Tags: fed | market | dovish | rate

Elliott Wave: Fed Follows Market Yet Again

federal reserve building in washington dc superimposed on a twenty dollar bill
(Daniel Thornberg/Dreamstime)

By    |   Wednesday, 20 March 2019 05:00 PM

Back in December, we wrote an article titled “Interest Rates Win Again as Fed Follows Market.”

In the piece, we noted that while most experts believe that central banks set interest rates, it’s actually the other way around—the market leads, and the Fed follows.

We pointed out that the December rate hike followed increases in the six-month and three-month U.S. Treasury bill yields set by the market.

What happened with this week’s Fed announcement? Well, you guessed it—the Fed simply followed the market yet again.

The chart above is an updated version of the one we showed in our last article. The red line is the U.S. Federal Funds rate, the yellow line is the rate on the 3-month U.S. T-bill and the green line is the rate on the 6-month U.S. T-bill. The latter two rates are freely-traded in the auction arena, while the former rate is set by the Fed.

Now observe the grey ellipses. Throughout 2017-2018, the rates on 3-and-6-month U.S. T-bills were rising steadily, pushing above the Fed Fund’s rate. During the period shown on the graph, the Fed raised its interest rate six times, each time to keep up with the rising T-bill rates. The interest-rate market is the dog wagging the central-bank tail.

Now note what T-bill rates have been doing since November of last year; they’ve stopped rising. Rates have moved net-sideways, which was the market’s way of signaling that the Fed would not raise the Fed Funds rate this week.

Too many investors and pundits obsess over whether the Fed will raise or lower the Fed Funds rate and what it all supposedly means. First, if you want to know what the Fed will or will not do, simply look at T-bills, as shown on the chart. Second, whatever their action, it doesn’t matter because the Fed’s interest-rate policy cannot force people to borrow.

See Chapter 3 of The Socionomic Theory of Finance for more evidence.

About Steven Hochberg

Steven Hochberg co-edits Elliott Wave International's Elliott Wave Financial Forecast with Peter Kendall, writes the Short Term Update thrice weekly, and provides commentary on the U.S. stock market, interest rates and precious metals for Global Market Perspective. Over the years, Hochberg has become a sought-after lecturer and has been quoted in various media outlets, such as USA Today, The Los Angeles Times, The Washington Post, Barron’s, Reuters and Bloomberg. He has also discussed financial markets on CNBC, MSNBC and Bloomberg Television. Hochberg began his professional career with Merrill Lynch and joined Elliott Wave International in 1994.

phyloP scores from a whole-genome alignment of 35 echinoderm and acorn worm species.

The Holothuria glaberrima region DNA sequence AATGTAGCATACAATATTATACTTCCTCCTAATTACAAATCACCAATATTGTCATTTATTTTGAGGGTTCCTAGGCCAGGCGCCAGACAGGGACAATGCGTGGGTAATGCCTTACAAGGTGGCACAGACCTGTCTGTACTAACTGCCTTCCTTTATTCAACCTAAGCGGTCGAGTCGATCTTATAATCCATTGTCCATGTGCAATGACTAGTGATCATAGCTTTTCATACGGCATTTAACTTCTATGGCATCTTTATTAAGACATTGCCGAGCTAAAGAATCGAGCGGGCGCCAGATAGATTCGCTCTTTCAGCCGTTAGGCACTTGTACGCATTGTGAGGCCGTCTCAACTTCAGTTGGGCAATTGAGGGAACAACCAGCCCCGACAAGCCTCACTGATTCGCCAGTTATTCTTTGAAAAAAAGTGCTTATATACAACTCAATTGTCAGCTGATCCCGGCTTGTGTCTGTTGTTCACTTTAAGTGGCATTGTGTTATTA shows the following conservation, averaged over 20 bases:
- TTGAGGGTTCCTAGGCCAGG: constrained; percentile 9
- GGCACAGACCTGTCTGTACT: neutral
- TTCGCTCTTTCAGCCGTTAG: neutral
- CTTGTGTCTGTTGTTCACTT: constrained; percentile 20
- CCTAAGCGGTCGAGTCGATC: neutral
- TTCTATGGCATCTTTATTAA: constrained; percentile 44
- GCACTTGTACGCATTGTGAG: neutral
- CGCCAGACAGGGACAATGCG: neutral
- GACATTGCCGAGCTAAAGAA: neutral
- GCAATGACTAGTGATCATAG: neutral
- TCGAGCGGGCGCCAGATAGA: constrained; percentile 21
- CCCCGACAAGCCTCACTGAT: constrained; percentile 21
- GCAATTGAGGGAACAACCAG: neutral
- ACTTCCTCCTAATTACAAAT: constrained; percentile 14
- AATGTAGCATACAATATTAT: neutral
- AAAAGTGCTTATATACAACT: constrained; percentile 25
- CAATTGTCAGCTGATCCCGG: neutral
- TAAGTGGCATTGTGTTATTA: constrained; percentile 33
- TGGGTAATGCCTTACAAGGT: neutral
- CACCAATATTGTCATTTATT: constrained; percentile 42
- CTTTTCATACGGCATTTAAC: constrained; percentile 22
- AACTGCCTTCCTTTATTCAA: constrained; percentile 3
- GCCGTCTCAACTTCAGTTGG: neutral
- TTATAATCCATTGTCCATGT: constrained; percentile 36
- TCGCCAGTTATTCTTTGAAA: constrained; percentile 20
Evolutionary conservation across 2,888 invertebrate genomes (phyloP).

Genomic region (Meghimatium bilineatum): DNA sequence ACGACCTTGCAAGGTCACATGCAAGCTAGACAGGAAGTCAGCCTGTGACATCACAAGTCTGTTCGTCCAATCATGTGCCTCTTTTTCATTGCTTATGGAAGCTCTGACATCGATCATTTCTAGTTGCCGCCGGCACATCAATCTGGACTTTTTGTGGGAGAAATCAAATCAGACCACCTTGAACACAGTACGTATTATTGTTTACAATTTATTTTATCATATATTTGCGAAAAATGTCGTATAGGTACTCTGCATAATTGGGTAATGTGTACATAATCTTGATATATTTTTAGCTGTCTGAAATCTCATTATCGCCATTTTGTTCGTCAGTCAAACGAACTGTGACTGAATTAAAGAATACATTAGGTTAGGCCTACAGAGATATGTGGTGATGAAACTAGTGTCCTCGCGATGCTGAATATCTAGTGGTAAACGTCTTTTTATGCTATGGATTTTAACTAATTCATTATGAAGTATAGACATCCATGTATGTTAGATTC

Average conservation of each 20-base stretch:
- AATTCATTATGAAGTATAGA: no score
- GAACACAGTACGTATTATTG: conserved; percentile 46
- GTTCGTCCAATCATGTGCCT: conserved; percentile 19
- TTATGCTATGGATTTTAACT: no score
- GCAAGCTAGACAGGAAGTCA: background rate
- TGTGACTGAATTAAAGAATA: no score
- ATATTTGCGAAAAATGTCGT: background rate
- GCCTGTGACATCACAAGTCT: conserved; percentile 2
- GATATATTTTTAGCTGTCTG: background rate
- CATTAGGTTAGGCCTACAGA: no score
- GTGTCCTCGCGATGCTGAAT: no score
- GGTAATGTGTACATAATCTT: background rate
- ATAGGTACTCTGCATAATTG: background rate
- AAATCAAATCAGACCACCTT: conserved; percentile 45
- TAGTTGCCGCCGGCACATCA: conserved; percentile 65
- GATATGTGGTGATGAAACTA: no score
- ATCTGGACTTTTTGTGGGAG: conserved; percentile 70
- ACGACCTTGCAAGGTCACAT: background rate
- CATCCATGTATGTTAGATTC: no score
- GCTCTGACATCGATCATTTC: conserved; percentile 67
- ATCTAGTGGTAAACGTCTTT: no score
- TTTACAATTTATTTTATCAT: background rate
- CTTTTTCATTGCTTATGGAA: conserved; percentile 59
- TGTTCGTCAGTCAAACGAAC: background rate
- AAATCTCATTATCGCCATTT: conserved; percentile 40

About Peter Kendall

Peter Kendall co-edits Elliott Wave International’s Elliott Wave Financial Forecast with Steven Hochberg. He also provides commentary on cultural trends, the economy and the U.S. stock market for the firm’s Global Market Perspective. Kendall began his career as a financial reporter and columnist in 1983. He wrote “On the Money,” a column for The Business Journal, from 1991 to 1997. Kendall joined Elliott Wave International as a researcher in 1992 and served as the director of EWI’s Center for Cultural Studies, where he focused on popular culture and the new science of socionomics. He has been contributing to Global Market Perspective since 1995, and he also contributes to EWI’s Short Term Update. He graduated from Miami University in Oxford, Ohio, with a degree in Business Administration.

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Too many investors and pundits obsess over whether the Fed will raise or lower the Fed Funds rate and what it all supposedly means.
fed, market, dovish, rate
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2019-00-20
Wednesday, 20 March 2019 05:00 PM
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